It is estimated that 1 in 5 adults in the U.S. lives with a mental illness. Mental health includes your emotional, psychological, and social well-being. It affects how you think, feel, and act. It also helps determine how you handle stress, relate to others, and make choices. Each year millions of Americans face the reality of living with a mental illness.
Research has also shown that finances are the number one cause of stress. Yes, financial uncertainty can impact more than your bank accounts. According to at least one study, stress over money can translate to increased psychological stress, lower self-esteem, strained interpersonal relationships, and difficulty being productive and focused at work. Poor mental health can lead to increased financial stress and vice versa.
How Mental Health Can Impact Your Finances
Below are four ways mental health influences your relationship with your finances.
- Mental health can contribute to the mismanagement of your finances. Mental health conditions can make it harder to control your spending, pay bills, or budget appropriately
- Certain mental health conditions can sometimes result in impulsive behavior.
- Feeling depressed can cause low self-worth, which can make it difficult to pursue opportunities that would increase your income.
- Mental health problems might become so severe that you’re unable to work at all anymore. This will not only affect your income, but it will also affect your ability to access health insurance which makes it harder to get the help you need.
Your mental health and financial health can have massive impacts on each other. To improve their relationship, consider doing the following:
Start with a Budget
A budget is one of the simplest tools you can use to alleviate financial stress, but it’s one many people do without. Creating a workable, realistic budget is especially important if your financial stress is due to a loss of income because you’ve been laid off or your hours have been cut at work.
There are a seemingly endless number of ways to budget, so there’s a method for most people’s financial situation. Finding the right budget for you can take some time, so try out a few, and choose the method that best fits your lifestyle.
Make a Debt Payoff Plan
Debt can be a source of financial stress if you’re making payments but feeling like you’re getting nowhere fast. The first step in successfully tackling debt is knowing what you owe. Secondly, choose your payoff method. There are a number of payoff methods to choose from. The snowball and avalanche methods are two of the most popular.
Thirdly, stick to your plan: The hardest part isn’t always coming up with your debt payoff plan, it’s actually sticking to it. But remember, getting out of debt can help you feel a lot more secure, which can in turn benefit your mental health.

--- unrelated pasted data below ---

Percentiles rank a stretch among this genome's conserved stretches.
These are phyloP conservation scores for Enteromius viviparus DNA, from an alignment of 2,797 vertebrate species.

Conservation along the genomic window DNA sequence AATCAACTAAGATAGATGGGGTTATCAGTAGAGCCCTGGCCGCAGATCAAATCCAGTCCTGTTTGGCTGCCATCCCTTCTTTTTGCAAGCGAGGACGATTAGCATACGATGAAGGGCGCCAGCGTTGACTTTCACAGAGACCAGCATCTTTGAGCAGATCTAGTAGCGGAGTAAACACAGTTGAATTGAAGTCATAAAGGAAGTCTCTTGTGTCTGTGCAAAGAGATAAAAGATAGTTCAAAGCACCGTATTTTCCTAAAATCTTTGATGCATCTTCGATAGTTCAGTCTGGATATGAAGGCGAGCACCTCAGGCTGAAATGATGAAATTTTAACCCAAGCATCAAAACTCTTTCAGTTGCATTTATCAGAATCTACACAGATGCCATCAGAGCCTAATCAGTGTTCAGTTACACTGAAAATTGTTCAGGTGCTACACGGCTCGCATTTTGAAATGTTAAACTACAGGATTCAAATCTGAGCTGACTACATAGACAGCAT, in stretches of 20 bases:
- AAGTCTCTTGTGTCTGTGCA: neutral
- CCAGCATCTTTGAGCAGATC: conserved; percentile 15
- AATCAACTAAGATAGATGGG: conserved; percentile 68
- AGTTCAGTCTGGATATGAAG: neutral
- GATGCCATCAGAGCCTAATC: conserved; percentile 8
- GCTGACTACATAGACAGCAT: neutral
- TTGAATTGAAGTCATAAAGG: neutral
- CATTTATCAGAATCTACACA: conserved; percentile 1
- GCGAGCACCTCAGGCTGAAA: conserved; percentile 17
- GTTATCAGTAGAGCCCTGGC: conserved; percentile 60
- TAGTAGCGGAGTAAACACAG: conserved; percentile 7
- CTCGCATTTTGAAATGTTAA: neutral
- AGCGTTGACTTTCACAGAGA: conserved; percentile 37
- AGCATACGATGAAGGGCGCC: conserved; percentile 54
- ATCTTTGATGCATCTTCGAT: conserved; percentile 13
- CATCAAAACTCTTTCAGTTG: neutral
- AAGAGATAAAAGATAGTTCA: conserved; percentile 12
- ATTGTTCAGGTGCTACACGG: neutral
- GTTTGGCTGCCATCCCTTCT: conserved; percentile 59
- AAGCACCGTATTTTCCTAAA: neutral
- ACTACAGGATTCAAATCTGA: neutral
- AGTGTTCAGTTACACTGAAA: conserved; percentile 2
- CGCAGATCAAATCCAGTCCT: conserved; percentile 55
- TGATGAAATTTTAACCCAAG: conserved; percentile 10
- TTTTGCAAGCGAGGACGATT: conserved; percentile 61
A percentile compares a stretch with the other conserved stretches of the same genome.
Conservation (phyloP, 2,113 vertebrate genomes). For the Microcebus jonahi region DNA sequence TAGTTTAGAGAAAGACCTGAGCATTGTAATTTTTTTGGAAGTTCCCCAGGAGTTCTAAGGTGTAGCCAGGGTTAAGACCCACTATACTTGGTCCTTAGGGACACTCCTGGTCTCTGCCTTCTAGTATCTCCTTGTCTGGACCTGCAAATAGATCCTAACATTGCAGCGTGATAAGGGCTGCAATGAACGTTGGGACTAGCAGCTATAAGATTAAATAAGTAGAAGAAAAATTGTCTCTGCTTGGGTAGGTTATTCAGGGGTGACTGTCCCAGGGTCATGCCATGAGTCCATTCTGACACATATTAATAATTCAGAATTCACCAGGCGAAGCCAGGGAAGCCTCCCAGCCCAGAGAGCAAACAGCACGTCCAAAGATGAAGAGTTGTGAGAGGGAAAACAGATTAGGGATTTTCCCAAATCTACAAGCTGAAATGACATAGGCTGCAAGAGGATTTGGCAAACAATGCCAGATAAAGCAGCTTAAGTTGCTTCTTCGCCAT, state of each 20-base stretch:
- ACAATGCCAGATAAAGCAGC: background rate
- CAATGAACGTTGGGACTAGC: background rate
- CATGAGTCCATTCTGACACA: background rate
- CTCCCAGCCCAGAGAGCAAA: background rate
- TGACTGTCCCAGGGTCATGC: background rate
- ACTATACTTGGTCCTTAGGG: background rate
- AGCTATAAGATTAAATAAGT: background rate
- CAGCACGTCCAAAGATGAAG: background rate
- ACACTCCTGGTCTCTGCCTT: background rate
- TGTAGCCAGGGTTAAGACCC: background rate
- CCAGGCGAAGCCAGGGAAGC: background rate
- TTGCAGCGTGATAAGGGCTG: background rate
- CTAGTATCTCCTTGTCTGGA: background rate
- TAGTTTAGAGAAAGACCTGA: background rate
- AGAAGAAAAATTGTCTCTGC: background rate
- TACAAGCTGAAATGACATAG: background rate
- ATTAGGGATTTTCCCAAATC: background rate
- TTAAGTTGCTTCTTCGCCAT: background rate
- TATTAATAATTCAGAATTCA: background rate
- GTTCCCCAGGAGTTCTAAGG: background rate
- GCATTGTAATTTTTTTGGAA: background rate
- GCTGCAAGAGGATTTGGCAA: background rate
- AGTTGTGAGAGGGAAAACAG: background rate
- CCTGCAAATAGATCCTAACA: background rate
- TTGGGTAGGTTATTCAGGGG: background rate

Start an Emergency Savings Account
Having an emergency fund can help you stay afloat and minimize financial stress during tough times. Start by reviewing your budget again to find expenses you could cut is one way to find money to save. But if you’ve already trimmed your budget down to the bare minimum, that might be difficult. You will have to find ways to increase your income or start a side hustle to earn extra cash.
Work on Your Credit
A good credit score can make it easier to borrow money at favorable rates when you need it. If you haven’t gotten your emergency fund fully funded yet and you need a small personal loan, good credit can make borrowing less expensive.
One of the best tools to fight against the symptoms of poor mental health is to practice self-care. Building a self-care routine is about creating time and space for the things you need, the things you want, and the things that make you feel good. Once you start making time for yourself, you may find that you are better equipped to make serious financial decisions.
The best thing about self-care is that it doesn’t have to be expensive or even cost money at all. To save money, start your self-care routine off small and focus on bettering, or creating, habits that you know need addressing.
Address Your Mental Health
There are many coping mechanisms people with mental health issues use to help them feel better. Mental health issues should never go untreated. If you begin to notice your physical or mental health declining, it’s essential to get help. Speak to your doctor, even if you’re unsure if you need assistance, if you notice your sleeping patterns, eating habits, and energy levels shifting negatively, it’s a good idea to get your health examined.
Speak to a Professional
Sometimes, trying to manage your finances on your own can be hard. A credit counselor is a trained professional who can look at your finances as a whole and help you determine where you can start making some cuts and how to begin eliminating debt.
The Bottom Line
Financial insecurity clearly has a profound impact on our mental health, whether you are struggling to meet immediate needs or simply trying to save for the future. Mental health problems and financial insecurity can be difficult to handle on your own, get help if you feel overwhelmed. It’s important to give yourself grace and commit to small steps to gain a greater sense of financial control. These steps include creating a budget, identifying methods to earn more, making and sticking to a debt reduction plan, practicing self care, addressing you mental health and setting cash aside for the future.